Sustainability is a key science and social sciences concept. However, all learning areas provide opportunities for students to explore the impact of social, scientific, and economic practices on society and the environment and to evaluate alternatives. Many New Zealand schools approach sustainability through a focus on the environment. While this is important, it is vital for students to see and discuss sustainability as a broad concept. For example, the revival of tikanga and te reo Māori can be seen as about the sustainability of a whole culture.

Education for sustainability can be offered as a subject specialisation at curriculum levels 6–8.

(NZC Update 15 – Future focus principle)

Climate Change Learning Programme – Teacher Resource
This level 4 programme aims to: increase awareness of climate change and explain the role science plays in understanding it; understand both the response to and impacts of climate change – globally, nationally and locally; explore and act on opportunities to contribute to reducing and adapting to the impact of climate change on everyday life.

PDF icon. Climate Change Learning Programme – Teacher Resource (PDF, 7 MB)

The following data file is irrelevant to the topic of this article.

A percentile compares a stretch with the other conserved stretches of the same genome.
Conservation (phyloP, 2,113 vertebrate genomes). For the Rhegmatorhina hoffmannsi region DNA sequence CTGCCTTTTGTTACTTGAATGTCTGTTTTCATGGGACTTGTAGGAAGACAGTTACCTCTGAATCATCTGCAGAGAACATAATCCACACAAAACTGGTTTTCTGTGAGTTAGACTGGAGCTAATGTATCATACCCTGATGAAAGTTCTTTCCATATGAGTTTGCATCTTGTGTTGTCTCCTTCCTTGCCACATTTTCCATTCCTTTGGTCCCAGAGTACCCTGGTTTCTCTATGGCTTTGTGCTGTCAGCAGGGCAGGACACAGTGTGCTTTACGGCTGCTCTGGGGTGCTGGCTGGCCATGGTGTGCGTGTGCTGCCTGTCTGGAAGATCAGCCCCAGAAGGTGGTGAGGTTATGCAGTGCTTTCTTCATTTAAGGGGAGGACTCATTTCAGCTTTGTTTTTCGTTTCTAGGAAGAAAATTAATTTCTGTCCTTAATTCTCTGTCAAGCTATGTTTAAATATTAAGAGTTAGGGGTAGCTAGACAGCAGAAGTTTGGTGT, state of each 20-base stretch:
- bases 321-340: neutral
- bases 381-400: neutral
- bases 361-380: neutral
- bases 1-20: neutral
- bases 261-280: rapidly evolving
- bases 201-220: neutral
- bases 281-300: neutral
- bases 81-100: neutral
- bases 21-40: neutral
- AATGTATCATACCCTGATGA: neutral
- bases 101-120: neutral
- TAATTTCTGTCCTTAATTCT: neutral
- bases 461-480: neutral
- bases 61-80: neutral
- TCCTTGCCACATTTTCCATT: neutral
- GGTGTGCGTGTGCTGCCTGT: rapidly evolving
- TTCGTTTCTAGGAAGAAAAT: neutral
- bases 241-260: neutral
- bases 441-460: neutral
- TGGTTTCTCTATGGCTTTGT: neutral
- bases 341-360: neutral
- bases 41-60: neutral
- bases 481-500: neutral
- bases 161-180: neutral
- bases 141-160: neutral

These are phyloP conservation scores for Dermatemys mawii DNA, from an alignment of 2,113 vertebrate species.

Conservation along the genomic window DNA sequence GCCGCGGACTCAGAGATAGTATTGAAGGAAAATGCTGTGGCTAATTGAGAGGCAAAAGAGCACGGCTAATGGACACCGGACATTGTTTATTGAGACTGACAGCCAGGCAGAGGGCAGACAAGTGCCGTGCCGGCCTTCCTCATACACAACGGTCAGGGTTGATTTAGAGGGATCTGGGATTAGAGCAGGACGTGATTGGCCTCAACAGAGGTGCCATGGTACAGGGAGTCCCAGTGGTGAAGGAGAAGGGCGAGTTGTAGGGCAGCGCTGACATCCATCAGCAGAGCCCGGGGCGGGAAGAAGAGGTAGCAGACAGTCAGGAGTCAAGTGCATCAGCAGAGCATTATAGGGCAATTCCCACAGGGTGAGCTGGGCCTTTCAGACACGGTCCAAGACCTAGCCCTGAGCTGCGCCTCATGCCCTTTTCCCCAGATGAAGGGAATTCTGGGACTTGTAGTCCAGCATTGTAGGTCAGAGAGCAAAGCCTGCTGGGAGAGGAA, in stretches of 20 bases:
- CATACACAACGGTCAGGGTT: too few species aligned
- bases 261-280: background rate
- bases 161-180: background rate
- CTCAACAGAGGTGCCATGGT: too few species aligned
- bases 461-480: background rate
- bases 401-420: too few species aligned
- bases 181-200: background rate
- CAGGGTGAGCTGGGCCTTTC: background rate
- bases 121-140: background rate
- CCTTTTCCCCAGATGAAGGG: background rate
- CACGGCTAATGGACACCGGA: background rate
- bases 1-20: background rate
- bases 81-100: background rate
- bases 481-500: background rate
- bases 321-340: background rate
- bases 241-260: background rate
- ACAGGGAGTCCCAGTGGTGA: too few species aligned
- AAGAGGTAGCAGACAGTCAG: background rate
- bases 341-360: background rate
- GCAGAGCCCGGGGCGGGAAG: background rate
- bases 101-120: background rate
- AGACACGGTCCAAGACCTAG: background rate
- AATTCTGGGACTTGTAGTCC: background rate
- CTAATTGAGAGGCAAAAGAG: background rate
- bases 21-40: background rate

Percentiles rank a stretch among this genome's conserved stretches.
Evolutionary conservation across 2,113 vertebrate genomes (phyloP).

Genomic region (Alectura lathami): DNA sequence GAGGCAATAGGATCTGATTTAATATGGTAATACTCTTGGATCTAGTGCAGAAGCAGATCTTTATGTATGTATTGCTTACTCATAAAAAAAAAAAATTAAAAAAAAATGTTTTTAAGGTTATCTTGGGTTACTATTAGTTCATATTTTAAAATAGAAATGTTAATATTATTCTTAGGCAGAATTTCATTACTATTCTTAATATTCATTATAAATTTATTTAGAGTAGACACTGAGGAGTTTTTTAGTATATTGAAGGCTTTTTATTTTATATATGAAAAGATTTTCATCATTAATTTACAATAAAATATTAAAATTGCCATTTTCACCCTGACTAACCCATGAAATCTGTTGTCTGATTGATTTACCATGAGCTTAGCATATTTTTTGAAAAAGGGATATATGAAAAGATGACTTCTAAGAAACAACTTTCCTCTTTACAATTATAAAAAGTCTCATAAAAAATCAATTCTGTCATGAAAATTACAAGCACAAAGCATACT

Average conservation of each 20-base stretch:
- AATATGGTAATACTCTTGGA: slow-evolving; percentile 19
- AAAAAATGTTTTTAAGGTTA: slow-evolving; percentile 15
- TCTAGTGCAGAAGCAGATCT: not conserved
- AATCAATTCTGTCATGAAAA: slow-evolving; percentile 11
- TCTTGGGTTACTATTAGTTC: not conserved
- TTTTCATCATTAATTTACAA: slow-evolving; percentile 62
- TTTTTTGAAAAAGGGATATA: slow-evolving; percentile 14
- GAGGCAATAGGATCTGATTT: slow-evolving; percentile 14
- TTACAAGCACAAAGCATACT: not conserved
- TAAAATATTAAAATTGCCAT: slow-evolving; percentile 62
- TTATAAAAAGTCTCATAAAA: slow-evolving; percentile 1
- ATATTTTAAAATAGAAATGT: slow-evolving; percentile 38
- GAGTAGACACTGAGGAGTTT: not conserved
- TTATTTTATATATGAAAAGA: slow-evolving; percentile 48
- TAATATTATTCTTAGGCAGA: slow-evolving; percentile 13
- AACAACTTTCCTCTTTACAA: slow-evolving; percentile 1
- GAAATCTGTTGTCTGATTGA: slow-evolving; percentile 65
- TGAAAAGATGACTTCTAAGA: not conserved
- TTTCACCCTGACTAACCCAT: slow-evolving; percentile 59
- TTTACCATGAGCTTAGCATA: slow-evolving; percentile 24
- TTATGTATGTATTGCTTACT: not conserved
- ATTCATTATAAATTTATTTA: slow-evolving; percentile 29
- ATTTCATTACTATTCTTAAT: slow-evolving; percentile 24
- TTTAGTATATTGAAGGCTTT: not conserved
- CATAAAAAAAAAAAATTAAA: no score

Climate Change Learning Programme – Wellbeing Guide
The Climate Change Wellbeing Guide has been developed to provide teachers with background information and tailored resources to help them navigate the delivery of climate change scientific content, whilst maintaining the wellbeing/hauora of students.

PDF icon. Climate Change Learning Programme – Wellbeing Guide (PDF, 762 KB)

Putātara – a call to action
Incorporating sustainability and global citizenship across the curriculum in Aotearoa New Zealand. This resource supports schools and teachers to develop learning opportunities that are place-based, inquiry-led, and focused on participation for change. Read more in About this resource.

Education for sustainability kete
This website helps teachers to engage students in learning about sustainability and to encourage them to act sustainably and contribute to New Zealand’s well-being. It makes connections between the learning areas, vision, principles, values, and key competencies of The New Zealand Curriculum and Te Marautanga o Aotearoa.

Education for sustainability programme:

Enviroschools Foundation

TED Talks:

Jamais Cascio on tools for a better world

Jonathan Drori on why we're storing billions of seeds – encouraging us to save biodiversity

Kent Larson on designs for future cities